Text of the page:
Under fire over his handling of Russian election meddling, U.S. President Donald Trump signed an executive order on Wednesday meant to strengthen election security by slapping sanctions on foreign countries or people who try to interfere in the U.S. political process.
The White House has worked to push back against accusations that Trump was not seriously committed to aggressively protecting USA elections from interference, especially after his press conference with Russian President Vladimir Putin in July.
Bolton says the executive order will work to stem disinformation campaigns or any attempt to manipulate the outcome of ballots.
Coats warned last month that Russian efforts to undermine USA elections continue.
Added Coats: 'We have seen signs of not just Russian Federation, but from China, from - capabilities potentially from Iran and even North Korea.
Coats said Trump's order directs intelligence agencies to conduct an assessment within 45 days after an election to report any meddling to the attorney general and Department of Homeland Security.
The order, coming only eight weeks before congressional elections on November 6, drew immediate criticism from both Republican and Democratic lawmakers as too little, too late.
White House Special Counsel Robert Mueller has indicted 13 Russian individuals and three companies for allegedly meddling in the 2016 presidential election.
The order gives the government 45 days after an election to assess whether there has been any outside influence, and then another 45 days to assess whether sanctions can be imposed.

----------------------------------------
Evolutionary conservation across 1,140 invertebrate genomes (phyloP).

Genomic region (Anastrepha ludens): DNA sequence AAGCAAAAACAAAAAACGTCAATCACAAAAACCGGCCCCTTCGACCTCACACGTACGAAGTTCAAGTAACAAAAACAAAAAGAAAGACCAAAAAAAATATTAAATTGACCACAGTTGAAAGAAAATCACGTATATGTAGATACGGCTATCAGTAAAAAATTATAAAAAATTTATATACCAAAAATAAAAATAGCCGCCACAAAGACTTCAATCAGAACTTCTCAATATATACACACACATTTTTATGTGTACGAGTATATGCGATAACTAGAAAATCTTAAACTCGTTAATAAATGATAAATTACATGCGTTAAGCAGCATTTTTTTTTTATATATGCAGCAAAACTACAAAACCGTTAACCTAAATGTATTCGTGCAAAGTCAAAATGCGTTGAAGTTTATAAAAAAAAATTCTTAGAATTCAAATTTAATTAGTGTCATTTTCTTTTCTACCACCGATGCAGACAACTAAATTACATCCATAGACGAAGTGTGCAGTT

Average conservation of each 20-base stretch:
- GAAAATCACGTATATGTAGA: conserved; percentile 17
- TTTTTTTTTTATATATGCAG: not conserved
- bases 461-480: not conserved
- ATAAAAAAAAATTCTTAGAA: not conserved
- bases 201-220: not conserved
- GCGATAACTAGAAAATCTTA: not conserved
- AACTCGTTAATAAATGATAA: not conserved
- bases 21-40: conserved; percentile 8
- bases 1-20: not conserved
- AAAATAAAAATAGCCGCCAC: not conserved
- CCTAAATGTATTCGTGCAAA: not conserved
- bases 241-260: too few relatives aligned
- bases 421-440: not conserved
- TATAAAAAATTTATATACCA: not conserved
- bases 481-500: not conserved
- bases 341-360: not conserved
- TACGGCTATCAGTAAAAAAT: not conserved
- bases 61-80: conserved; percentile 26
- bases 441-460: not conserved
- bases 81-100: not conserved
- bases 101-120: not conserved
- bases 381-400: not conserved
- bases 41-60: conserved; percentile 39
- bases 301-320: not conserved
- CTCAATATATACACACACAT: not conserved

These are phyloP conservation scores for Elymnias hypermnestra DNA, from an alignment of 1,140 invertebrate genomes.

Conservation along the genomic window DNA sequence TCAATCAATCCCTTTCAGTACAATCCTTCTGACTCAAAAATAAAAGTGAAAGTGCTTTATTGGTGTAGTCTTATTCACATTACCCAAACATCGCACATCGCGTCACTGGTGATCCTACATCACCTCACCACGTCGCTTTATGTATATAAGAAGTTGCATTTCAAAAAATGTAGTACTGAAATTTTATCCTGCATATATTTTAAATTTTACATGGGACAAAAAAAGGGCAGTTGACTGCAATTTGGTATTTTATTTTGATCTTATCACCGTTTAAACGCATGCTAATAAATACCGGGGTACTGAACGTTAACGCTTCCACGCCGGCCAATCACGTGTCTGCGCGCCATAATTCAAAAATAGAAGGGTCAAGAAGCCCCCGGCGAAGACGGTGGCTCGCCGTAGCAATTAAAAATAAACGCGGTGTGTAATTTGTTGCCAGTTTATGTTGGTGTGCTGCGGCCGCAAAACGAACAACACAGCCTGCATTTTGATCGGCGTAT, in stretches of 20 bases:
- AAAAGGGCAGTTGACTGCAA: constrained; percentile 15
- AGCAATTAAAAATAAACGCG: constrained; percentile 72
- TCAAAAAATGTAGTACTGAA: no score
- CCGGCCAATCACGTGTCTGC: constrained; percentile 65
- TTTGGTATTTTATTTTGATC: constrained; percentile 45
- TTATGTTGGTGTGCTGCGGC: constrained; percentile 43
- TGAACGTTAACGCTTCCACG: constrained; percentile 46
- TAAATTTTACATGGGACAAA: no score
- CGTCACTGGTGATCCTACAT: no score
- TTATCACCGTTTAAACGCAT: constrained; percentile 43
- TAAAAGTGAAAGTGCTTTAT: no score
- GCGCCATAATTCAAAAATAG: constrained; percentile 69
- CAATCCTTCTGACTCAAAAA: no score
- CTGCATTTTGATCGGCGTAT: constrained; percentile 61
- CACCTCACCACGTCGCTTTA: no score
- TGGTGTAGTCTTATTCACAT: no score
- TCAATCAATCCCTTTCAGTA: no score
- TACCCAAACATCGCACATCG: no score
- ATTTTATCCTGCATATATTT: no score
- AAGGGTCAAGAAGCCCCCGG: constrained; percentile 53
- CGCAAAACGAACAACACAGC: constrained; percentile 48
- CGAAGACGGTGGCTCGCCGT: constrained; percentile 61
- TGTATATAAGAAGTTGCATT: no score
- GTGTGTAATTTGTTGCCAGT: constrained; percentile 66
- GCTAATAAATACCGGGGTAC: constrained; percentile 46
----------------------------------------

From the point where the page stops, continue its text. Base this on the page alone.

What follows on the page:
Sanctions will be calibrated based on the seriousness of the interference, Bolton said.
Punishments could include the blocking of assets in the United States and the State and Treasury departments could also seek more expansive sanctions, such as curtailing access to US financial institutions.
At their summit in Helsinki, Trump downplayed USA intelligence assessments that Russian Federation was responsible for cyberattacks on Democrats ahead of the 2016 election.
Bolton said the order was necessary to ensure a formal process and authorisation for sanctions, but he said he was in talks with lawmakers about legislation as well.
Sanctions authorized in the executive order include blocking of assets, transfer of property, USA investment in sanctioned companies, and restriction of travel.
Lawmakers and independent analysts say that federal and state action has already made USA voting systems more secure against foreign hackers.
"While the administration has yet to share the full text, an executive order that inevitably leaves the president broad discretion to decide whether to impose tough sanctions against those who attack our democracy is insufficient", Warner said. They said Trump's order recognizes the threat, but doesn't go far enough. He has cited US sanctions and the expulsion of alleged Russian spies from the U.S. But these sanctions have apparently not deterred the Russian government and other countries with an adversarial relationship with the United States from maneuvering to affect the outcome of some 2018 congressional races, according to Coates.